Changes to prepare for in the 2016 tax season. According to The Columbian newspaper, taxpayers who do not have health insurance may be subject to larger penalties, however, some taxpayers may qualify for an exemption; there are exemptions, which are listed further down the page. Those who receive insurance from their jobs will have a new tax form. According to Kathy Pickering, executive director of H&R Block®, the IRS has made adjustments to handle inflation, and Congress has extended tax breaks that were due to expire.
Most exemptions for not having health insurance are claimed when the tax return is filed using Form 8965, Health Coverage Exemptions. Those who do not have to file for a year due to their gross income being below the filing threshold are automatically exempt for that year and no action is necessary for an exemption.
However, if one’s gross income is below the threshold, which depends on their income and family status and they choose to file anyway, Part II of Form 8965 titled, Coverage Exemptions for Your Household Claimed on Your Return, in order to file a claim for exemption. Any other exemptions require Part III of Form 8965, which can be filed electronically with the tax return.
Some exemptions have to be granted by the Health Insurance Marketplace, this includes exemptions for hardships and religious reasons. If the exemption is granted, the Marketplace will mail out a notice with a unique Exemption Certificate Number (ECN).
This is an important document to hold onto. When the tax return is filed, the ECN is entered onto Form 8965 in column C of Part 1. However, if notice has not been received when taxes are filed, then the form would be submitted with the return by using a different line for each exemption claimed, this can also be filed electronically.
Other Exemptions Include
- If healthcare is not affordable, meaning the minimum amount of health care coverage, allotted through an employer or the Healthcare Marketplace, is more than 8.05 percent of the annual household income. This exemption is granted through the tax return.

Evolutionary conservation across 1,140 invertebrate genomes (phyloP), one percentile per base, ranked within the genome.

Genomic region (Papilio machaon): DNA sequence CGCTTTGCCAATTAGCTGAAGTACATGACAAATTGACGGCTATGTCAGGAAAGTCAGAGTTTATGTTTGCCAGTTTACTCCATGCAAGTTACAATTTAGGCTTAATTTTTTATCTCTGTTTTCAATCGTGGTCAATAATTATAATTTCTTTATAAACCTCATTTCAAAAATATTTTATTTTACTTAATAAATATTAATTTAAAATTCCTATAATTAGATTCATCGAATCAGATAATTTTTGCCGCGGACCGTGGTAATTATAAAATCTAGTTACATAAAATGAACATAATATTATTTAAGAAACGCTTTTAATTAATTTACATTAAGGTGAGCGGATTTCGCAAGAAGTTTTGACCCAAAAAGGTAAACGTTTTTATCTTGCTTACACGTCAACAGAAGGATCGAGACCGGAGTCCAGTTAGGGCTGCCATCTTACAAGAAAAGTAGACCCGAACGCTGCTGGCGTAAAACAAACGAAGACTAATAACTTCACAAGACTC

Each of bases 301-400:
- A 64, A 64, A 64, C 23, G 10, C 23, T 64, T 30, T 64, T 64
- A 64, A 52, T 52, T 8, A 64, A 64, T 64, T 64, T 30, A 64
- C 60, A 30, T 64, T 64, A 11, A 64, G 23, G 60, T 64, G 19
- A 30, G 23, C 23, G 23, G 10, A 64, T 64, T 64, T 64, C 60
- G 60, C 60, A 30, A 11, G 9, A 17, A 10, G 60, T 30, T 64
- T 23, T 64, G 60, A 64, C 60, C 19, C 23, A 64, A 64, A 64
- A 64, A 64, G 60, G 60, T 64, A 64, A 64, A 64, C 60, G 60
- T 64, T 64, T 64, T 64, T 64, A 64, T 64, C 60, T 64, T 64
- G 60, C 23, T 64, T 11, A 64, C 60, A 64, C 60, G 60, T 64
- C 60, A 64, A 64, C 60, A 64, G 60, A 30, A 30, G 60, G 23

- There was a short gap in coverage, which was less than three months in 2015
- Had been in another country for a minimum of 330 days in 2015
- A resident of another country for a period of time
- A U.S. territory citizen
- A resident alien who is from a country with which the U.S. has an income tax treaty with a nondiscrimination clause
- Someone who is not legally in the U.S.
- A nonresident alien; a dual-status alien in the first year of residency, or one who opts to file a joint tax return with a spouse who is a U.S. citizen
- A U.S. nonresident alien who files Form 1040-NR or Form 1040-NR-EZ
Additional 2015 Forms to File
- W-2s that report wages
- 1099 to report interest and dividend income
- 1098 for interest on a mortgage
- 1095-A if coverage was purchased through the Health Insurance Marketplace
The Internal Revenue Service (IRS) began accepting returns Jan. 19, 2016. Taxpayers have four extra days to file because it is a leap year, there is Emancipation Day in D.C., and for those who live in Maine or Massachusetts, Patriot’s Day offers another extra day to file, so the deadline this year is April 18.
Pickering says it is important to note changes in life because as people’s lives change, so will their taxes. Tax brackets, the standard deduction, and a number of exemptions have all been adjusted for inflation. According to author/consultant Barbara Weltman, there are fewer people who itemize their spending due to the standard deduction increases.
Weltman stated that the standard deduction in 2015, was $6,300 for singles, $12,600 for married couples who filed jointly, and $9,250 for those who filed as head of household. The IRS says personal exemptions have gone up to $4,000, as opposed to $3,950 in 2014. Tax season can be a stressful time for many, hopefully, these facts will help better prepare everyone for the 2016 tax season.
By Jeanette Smith
The Columbian: Tax season begins as IRS begins to accept returns
IRS: Individual Shared Responsibility Provision – Exemptions: Claiming or Reporting
Interview: CPA with H&R Block®
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